Mr Lewis is a big cat, too big for  the litter trays on the market purportedly for larger cats, which meant  every time he used his less than spacious tray, the litter ended up all around it and throughout the house!  My quest to find something of a more suitable size was proving fruitless until the day I was  standing in a queue at Argos, waiting  to return the child’s wading pool I’d bought for Mr Lewis’s convenience, which was  far too big to fit under the table in our utility room, I had a brain wave! I would buy a dog bed, a large plastic one. I took my refunded cash and headed to the  nearest pet supply store where a sales assistant pointed me in the direction of a waist high stack of moulded, plastic dog beds. 

It has taken me time and been emotional but at last ….

 I have finally found just what Mr Lewis needs!

Up and over or the one above sees all! Mr Lewis, the ginger cat we rehomed a year ago this August, has finally discovered the shed roof. To be fair to him, that corner of the garden was such a jungle he’d have had a job getting up onto the fence there, let alone the shed.

The Mother got quite a shock when she realised she was being observed by our ginger ninja. He did look rather proud of himself, and when I produced my camera, he put on a bit of a show  which involved rolling about on the sloping roof, much to The Mother’s consternation, she was certain he would roll right off!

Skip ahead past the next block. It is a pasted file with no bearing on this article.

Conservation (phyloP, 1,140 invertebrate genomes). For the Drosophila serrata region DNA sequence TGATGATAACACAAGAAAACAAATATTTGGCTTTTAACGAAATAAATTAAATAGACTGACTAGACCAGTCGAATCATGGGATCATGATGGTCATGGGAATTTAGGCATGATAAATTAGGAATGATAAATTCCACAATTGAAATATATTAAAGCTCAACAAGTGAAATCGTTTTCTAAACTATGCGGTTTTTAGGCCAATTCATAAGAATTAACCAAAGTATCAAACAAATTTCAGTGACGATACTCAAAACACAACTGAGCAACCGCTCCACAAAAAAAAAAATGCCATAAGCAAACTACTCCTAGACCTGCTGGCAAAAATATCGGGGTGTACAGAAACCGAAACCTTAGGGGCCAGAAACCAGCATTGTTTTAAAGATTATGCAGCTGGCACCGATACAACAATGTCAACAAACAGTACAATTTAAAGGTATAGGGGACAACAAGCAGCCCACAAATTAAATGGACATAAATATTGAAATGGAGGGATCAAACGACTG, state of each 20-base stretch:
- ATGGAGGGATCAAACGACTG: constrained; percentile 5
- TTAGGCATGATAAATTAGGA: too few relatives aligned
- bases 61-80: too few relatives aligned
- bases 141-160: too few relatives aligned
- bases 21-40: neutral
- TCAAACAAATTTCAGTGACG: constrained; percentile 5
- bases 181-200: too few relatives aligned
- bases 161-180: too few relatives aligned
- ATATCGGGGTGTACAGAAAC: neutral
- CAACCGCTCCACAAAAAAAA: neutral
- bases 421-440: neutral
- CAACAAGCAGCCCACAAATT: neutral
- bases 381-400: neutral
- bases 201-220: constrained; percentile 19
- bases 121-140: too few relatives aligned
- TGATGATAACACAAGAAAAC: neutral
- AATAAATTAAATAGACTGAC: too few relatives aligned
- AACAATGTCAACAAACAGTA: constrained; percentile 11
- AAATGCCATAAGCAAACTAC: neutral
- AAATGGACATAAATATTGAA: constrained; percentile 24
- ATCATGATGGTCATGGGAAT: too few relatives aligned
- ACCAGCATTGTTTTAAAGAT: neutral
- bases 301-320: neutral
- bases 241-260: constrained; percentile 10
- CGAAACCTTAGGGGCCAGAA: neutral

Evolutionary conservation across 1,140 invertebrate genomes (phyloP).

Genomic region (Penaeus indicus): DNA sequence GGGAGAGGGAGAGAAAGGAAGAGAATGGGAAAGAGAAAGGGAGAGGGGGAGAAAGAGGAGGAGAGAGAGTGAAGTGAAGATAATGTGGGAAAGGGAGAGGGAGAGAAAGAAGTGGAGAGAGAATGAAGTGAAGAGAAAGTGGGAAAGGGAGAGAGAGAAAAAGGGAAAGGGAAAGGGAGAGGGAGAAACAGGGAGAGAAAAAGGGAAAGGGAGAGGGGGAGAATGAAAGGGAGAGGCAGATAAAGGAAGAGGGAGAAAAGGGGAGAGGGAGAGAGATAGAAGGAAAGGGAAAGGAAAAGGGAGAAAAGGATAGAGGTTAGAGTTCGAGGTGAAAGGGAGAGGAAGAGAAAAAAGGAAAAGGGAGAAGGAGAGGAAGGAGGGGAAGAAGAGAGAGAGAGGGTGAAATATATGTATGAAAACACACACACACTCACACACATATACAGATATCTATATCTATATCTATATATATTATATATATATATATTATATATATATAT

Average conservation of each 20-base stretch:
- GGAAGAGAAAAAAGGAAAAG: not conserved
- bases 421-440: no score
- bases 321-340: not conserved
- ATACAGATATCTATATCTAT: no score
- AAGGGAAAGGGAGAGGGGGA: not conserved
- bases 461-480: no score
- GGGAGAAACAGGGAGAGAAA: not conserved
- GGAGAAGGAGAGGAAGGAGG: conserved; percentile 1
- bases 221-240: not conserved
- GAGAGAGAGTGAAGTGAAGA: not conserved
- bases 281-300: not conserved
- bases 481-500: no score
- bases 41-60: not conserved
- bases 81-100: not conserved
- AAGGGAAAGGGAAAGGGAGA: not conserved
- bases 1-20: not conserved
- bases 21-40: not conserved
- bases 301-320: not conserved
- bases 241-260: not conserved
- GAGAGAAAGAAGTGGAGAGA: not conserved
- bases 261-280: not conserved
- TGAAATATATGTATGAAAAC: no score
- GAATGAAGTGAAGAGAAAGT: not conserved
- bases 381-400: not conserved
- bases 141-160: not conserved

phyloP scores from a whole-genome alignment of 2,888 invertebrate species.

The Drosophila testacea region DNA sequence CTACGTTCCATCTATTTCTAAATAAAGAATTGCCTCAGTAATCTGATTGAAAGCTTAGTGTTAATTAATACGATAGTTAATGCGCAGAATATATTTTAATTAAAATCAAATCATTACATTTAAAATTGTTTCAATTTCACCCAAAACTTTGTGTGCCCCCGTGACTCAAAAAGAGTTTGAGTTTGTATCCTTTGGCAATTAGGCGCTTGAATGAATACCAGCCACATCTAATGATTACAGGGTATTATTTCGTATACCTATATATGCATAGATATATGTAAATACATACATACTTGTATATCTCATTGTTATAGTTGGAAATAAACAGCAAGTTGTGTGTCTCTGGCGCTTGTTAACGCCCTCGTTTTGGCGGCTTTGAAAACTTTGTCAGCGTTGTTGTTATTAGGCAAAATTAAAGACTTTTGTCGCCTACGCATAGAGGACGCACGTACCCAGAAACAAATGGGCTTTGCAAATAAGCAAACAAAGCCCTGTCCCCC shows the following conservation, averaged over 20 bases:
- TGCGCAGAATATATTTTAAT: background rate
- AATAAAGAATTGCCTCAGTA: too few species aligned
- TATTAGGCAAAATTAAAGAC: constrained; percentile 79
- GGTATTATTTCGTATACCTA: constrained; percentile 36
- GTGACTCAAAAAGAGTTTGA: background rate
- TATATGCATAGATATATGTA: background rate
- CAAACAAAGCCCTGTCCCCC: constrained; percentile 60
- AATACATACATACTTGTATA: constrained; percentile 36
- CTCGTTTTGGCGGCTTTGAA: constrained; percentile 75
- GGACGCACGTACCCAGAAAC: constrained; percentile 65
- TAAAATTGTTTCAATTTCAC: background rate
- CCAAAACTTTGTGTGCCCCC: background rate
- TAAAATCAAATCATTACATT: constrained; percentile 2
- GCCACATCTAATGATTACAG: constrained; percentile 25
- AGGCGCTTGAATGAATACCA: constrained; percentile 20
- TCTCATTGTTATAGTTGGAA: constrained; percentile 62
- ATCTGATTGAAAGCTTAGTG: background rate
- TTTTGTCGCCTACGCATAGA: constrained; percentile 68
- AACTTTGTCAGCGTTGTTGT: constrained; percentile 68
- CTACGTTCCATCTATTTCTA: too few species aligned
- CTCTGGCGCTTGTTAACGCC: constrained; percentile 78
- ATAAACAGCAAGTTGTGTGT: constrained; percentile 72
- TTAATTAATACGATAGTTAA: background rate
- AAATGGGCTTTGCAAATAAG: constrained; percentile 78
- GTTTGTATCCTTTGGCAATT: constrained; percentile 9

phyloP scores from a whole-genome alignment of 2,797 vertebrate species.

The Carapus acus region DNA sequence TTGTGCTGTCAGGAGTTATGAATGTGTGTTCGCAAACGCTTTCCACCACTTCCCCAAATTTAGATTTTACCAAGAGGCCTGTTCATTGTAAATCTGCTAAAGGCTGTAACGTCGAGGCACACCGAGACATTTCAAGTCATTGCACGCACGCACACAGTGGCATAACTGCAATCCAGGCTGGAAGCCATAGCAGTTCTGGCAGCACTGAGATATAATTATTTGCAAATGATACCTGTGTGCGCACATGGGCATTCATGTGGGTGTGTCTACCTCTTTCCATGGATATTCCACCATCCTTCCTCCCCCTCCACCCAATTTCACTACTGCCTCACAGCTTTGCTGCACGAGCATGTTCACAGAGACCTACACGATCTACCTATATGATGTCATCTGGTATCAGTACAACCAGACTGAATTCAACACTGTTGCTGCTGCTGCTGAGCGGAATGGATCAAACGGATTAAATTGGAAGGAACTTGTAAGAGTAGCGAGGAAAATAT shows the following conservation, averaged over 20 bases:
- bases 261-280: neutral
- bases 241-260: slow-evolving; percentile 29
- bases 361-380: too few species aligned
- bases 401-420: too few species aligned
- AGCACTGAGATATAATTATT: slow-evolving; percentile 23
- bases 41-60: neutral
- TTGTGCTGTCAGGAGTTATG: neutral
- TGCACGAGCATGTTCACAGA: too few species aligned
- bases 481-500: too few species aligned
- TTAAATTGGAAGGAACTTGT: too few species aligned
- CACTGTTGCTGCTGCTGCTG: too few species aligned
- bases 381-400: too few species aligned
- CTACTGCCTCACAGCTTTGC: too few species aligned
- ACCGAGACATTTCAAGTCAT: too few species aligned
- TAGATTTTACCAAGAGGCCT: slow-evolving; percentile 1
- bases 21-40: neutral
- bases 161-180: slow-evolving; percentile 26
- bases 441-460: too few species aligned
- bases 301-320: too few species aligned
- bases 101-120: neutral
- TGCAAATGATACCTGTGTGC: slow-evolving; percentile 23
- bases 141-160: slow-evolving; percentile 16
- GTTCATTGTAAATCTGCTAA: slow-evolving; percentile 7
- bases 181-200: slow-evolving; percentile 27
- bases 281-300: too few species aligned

Once all the excitement had died down we watched Mr Lewis to see how he would return to earth. The Mother, convinced he was stuck, placed a garden chair against the shed wall, this he  ignored, preferring to jump the short distance across to the  neighbour’s shed roof before dropping down onto the only piece of fence free from ivy and down from there into our garden.

As Mr Lewis sauntered across the lawn towards the back door he gave us a look which seemed to say, ‘Why on earth were you making such a fuss?!

Not a field but definitely further. Mr Lewis has expanded his territory into our nextdoor neighbour’s back garden. This came about with some help from me after The Mother mentioned she used to be able to get behind the garden shed to paint it.  Unfortunately the neighbour’s invasive bamboo, brambles and ivy had created a Sleeping Beauty obstruction, which put pay to anyone repairing the shed. It got me thinking that if I could clear a path, Mr Lewis might be able to get over the fence and thereby avoid the road and it’s traffic at the front of the house.

Pet sitting nearby, I was mostly free to call in and tackle the overgrown corner. It took me eight bags of garden waste, meticulously chopped up, before I could get all the way around the shed. In doing so I discovered a gap in the fence large enough for a cat to get through. This Mr Lewis did almost immediately and I discovered him sitting amongst the bamboo intently staring at the neighbour’s pond. It has become one of his favourite places to hide, especially now that the beautiful, blue iris have grown tall.

Having made a start on tidying the garden I turned my attention to the fence which, at a list, needed replacing. Short of funds I opted to hide it behind a row of slightly rusty brown planters. My thinking was, once they were full of colourful trailing plants, nobody would notice the wonky brown fence or the rusty brown containers against it.  There followed a great planting frenzy, I’m not sure The Mother was all that happy at first, the garden, being very much her baby. However, she began to get involved again and soon I had more plants than I new where to plant!